Another in our series of new transcriptions of contemporary articles on the Leo Frank case.

Atlanta Journal

Thursday, May 8th, 1913

Lemmie Quinn, the Factory Foreman, Was Put Through a Grilling Examination, but He Steadily Maintained That He Visited the Factory Shortly After the Time Mary Phagan is Supposed to Have Left With Her Pay Envelope

FRANK’S TREATMENT OF GIRLS IN FACTORY DESCRIBED AS UNIMPEACHABLE BY ONE YOUNG LADY EMPLOYEE

Mr. Frank’s Manner at the Time He Was Informed of the Tragedy by Officers at His Home on Sunday Morning is Told of by Former Policeman — Both Frank and the Negro Night Watchman Are Expected to Testify During Afternoon, When Inquest Will Be Concluded

The coroner’s inquest into the mysterious murder of Mary Phagan adjourned at 12:55 o’clock Thursday to meet again at 2:30. At the hour of adjournment, six witnesses had testified. They were “Boots” Rogers, former county policeman; Lemmie Quinn, foreman of the pencil factory; Miss Corinthia Hall, an employee of the factory; Miss Hattie Hall, stenographer; J. L. Watkins and Miss Daisy Jones. L. M. Frank and Newt Lee, the negro night watchman, were both present at headquarters during the morning session, but neither had been recalled to the stand when recess was ordered. Both are expected to testify during the afternoon, when an effort will be made to conclude the inquest and return a verdict.

Though put through a searching examination by the coroner in an effort to break down his statement that he had visited the factory on the day of the tragedy shortly after noon just after Mary Phagan is supposed to have received her pay envelope and left, Quinn stuck to his story. He declared that he had recalled his visit to Mr. Frank, and that Mr. Frank told him he was going to communicate the fact to his lawyers. Continue Reading →

Police Still Withhold Evidence; Frank To Be Examined on New Lines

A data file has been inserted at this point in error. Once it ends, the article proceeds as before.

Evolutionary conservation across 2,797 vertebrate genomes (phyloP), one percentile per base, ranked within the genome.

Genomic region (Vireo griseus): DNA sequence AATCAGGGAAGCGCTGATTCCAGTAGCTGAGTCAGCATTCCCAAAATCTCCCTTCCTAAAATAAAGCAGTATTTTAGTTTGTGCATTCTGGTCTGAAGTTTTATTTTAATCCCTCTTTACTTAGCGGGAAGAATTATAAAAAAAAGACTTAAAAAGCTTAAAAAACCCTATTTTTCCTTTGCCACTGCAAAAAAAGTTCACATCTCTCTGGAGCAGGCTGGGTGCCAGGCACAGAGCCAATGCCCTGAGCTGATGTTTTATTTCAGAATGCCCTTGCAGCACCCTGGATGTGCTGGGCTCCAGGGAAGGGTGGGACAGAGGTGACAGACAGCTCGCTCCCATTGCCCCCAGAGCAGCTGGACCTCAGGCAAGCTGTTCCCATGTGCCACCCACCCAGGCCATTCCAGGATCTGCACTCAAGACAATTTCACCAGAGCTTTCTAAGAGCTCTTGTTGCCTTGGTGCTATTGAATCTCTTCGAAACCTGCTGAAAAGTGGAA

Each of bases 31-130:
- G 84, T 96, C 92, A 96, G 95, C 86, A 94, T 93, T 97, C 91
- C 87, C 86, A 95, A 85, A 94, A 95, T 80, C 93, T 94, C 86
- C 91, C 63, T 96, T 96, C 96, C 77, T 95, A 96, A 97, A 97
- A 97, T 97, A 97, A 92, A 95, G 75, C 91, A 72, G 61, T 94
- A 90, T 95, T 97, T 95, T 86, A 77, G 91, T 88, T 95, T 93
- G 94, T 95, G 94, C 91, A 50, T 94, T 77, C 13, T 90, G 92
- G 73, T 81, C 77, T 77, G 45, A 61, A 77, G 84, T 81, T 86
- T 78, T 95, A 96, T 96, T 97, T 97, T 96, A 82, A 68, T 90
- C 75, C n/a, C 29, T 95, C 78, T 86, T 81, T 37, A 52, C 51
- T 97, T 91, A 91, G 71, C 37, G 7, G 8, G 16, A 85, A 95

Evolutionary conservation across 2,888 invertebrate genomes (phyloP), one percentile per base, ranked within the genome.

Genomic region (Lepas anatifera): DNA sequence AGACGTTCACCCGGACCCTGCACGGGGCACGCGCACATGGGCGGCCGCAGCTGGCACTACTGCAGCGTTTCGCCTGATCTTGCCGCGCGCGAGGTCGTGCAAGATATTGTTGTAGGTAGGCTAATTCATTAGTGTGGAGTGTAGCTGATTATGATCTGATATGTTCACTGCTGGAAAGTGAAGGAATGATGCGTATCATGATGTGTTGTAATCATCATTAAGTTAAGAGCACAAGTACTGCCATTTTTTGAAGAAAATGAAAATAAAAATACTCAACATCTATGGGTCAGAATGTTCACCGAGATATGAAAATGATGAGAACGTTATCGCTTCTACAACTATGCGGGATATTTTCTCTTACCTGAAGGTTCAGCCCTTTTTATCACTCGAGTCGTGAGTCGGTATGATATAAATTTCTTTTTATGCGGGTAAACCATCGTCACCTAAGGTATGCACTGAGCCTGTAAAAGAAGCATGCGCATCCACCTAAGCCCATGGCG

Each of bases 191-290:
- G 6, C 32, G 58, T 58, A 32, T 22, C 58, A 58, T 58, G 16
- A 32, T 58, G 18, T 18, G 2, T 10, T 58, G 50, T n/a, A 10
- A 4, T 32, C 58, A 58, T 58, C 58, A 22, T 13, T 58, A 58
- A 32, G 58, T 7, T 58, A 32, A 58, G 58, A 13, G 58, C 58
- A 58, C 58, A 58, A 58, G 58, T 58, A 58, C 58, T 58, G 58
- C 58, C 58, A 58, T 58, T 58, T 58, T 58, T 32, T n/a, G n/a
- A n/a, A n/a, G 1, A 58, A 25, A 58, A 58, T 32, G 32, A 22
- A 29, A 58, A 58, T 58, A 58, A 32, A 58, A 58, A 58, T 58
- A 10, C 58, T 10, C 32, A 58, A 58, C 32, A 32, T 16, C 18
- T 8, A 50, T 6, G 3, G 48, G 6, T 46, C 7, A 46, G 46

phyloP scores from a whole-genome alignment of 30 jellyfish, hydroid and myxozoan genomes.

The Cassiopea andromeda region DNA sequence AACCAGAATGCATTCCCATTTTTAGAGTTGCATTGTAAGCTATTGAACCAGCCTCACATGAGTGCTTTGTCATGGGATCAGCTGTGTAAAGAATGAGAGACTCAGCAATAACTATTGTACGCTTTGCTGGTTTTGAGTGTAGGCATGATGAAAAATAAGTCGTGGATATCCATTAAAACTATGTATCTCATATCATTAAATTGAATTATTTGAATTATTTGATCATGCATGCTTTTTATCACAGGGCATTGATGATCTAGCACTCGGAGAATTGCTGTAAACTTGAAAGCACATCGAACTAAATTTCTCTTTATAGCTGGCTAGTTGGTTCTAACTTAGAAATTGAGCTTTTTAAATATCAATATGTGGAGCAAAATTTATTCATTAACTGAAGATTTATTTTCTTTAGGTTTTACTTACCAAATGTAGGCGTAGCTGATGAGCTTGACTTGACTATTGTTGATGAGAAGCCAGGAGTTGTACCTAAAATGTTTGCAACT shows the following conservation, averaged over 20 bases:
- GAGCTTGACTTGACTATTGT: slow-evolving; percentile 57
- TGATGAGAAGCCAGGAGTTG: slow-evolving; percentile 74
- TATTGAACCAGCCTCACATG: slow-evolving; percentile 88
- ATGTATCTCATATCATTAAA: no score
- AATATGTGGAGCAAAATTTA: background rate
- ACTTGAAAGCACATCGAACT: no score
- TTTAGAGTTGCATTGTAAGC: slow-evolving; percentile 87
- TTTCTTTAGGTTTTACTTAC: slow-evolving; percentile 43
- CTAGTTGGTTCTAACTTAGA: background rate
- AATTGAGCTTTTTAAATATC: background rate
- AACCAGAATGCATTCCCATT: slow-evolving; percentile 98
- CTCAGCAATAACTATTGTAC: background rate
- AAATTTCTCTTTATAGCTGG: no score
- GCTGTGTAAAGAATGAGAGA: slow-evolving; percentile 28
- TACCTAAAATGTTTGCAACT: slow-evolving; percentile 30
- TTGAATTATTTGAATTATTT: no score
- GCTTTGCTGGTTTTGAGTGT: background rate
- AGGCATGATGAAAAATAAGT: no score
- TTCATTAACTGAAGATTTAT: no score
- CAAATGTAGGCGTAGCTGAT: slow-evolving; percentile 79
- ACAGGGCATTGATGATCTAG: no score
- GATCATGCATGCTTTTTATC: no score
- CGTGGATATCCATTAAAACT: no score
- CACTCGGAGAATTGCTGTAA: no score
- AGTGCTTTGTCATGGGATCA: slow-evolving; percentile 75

Luther Z. Rosser, attorney for Leo M. Frank, who was one of the interested listeners to the testimony presented Thursday at the Coroner's inquest into the death of Mary Phagan.

Luther Z. Rosser, attorney for Leo M. Frank, who was one of the interested listeners to the testimony presented Thursday at the Coroner’s inquest into the death of Mary Phagan.

Another in our series of new transcriptions of contemporary articles on the Leo Frank case.

Atlanta Georgian

Thursday, May 8th, 1913

Witnesses Are Quizzed in Detail, but Nothing Important Brought Out. Officials Say They Are Satisfied With Case as It Is Being Developed.

Whatever evidence the police officials may have directly to connect any of the suspects with the killing of Mary Phagan, it was not produced at the early session of the Coroner’s inquest Thursday.

What this evidence is the officials refuse to say—except that they are satisfied with the progress that is being made in unraveling the mystery.

Leo Frank, superintendent of the National Pencil Factory, is expected to be the most important witness of the day.

It is said that an entirely new line of questioning will be taken up.

W. W. (“Boots”) Rogers, former county policeman, and Lemmie Quinn, foreman in the tipping department at the National Pencil Factory, were the principal witnesses. Neither gave testimony that was materially damaging to either Leo M. Frank or Newt Lee, who are being held in connection with the crime.

Rogers was questioned closely of the events of the morning the crime was discovered, and told of taking the officers to the scene in his automobile. Beyond his belief that Frank appeared nervous when he was visited at his home by the detectives, Rogers had no information that appeared to point suspicion in one direction more than another. Continue Reading →